Saving the bell

Written on 03/08/2024
Ronald DeVito '25

Freshman preserves historical church bell

Freshman Benjamin Mick led the way in rescuing the bell that was used at Eltingville Lutheran Church prior to its demolishing. (Photo Credit: SILive)

Freshman Benjamin Mick rescues bell that was an integral part to the now-demolished Eltingville Lutheran Church.

Most people in high school would agree that lifting 405 pounds in high school, much less a 500-pound church bell, can be an arduous mission for some. And while freshman Benjamin Mick wasn’t lifting most of our seniors’ PRs, he had what seemed to be a daunting task requiring more than physical strength.

For approximately 100 years, Eltingville Lutheran Church was an integral part of that local community on the island. The church was founded by Norwegians on Staten Island’s South Shore during the 20th century, with a school serving Pre-K through eighth grades opening in September 1962. 

The church and school closed in 2019 and was recently demolished to make way for 20 townhouses. But before its demolition, Mick, whose family attended Eltingville Lutheran Church for a number of years, wanted to save a piece of a century’s worth of church and community history. 

"They were not doing anything like saving any parts of the church or anything like that," Mick said. "I was looking for an Eagle [Scout] project to do and my scout leader said it would be an innovative idea to save it."

The church that bell that formerly was part of Eltingville Lutheran Church now sits rescued and refurbished at Christ Lutheran Church in Great Kills. (Photo Credit: SILive)

After selecting this as his role, thanks to the encouragement of his father, Kevin, and his late mother, Lorraine, Mick took on the multi-step challenge of saving the bell. The first step was going through the paperwork process with the Boy Scouts of America (BSA).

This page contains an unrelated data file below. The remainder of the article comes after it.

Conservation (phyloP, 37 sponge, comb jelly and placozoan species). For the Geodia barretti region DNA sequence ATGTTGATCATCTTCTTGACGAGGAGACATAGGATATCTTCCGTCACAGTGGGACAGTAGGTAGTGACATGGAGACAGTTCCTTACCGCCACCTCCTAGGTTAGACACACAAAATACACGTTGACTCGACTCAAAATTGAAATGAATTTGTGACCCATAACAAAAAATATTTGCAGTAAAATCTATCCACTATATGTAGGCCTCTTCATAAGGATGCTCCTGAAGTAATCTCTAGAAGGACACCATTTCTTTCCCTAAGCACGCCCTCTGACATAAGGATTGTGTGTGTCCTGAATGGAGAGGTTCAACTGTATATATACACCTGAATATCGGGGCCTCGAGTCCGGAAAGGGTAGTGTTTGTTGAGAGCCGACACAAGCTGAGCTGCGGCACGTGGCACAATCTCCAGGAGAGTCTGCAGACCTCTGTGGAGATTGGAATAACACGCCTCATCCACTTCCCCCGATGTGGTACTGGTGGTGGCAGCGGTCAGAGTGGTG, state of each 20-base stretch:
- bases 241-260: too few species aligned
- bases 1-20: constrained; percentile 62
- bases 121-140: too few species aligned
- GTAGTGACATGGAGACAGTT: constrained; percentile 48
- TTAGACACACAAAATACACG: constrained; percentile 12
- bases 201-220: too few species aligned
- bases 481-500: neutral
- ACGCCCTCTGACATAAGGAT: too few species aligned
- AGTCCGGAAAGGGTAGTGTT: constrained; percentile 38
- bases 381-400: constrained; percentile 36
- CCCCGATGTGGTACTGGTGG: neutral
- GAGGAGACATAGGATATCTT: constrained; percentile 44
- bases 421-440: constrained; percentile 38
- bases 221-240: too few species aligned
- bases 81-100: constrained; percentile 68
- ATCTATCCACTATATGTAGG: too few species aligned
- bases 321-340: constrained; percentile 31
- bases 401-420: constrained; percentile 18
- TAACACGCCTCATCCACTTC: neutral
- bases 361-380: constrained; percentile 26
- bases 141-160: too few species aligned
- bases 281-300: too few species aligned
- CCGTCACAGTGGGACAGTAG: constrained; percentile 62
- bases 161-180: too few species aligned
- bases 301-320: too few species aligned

As the process moved forward, more in the community invested in Mick and his cause. He acquired the help of several companies, including Lowe’s and Home Depot, as well as other corporate companies, who contributed a mast amount of money and supplies to help complete the project. With their help, as well as donations from friends and family, the project only cost Mick around $600 to complete. 

The worry was getting the bell, which was cast in 1857, out safely without harming himself or the priceless artifact. And in Mick’s mind, he wondered if it was going to be an uphill battle dealing with the demolishers. 

"My dad was saying that it is a liability if something happens while we are at their construction site," Mick said. 

Freshman Benjamin Mick's mission to save the Eltingville Lutheran Church bell, which he did as part of an Eagle Scout project, helped to bring communities together in support for his goal. (Photo Credit: SILive)

But to his relief, it turned out he wasn’t alone. His desire and the passion behind this idea, which brought the community together, ended up paying off. Even the construction company brought in to demolish the church ended up playing a role in saving such a historical local piece. 

"They worked very, very closely with us to help us get the bell," Mick said. "So, it was helpful for them to come and let us know the codes for the gates and everything. So, you could go in and look at the dimensions of the bell. So, you can really plan what we are going to be and what we are going to do to put the put the bell in enclosure."

Once this was completed, Mick had to write a report on how the project turned out. And soon enough, he was an Eagle Scout. 

And just as the BSA was created to bring community, and showcase values like leadership, determination, fearlessness, and valor, Mick embraced those characteristics and led his way to success against all odds. 

"It seemed like something that would be impossible but seeing it [play out] made me realize that it is really happening."


The Lion is Monsignor Farrell's student digital newspaper. To read more articles from The Lion, click here.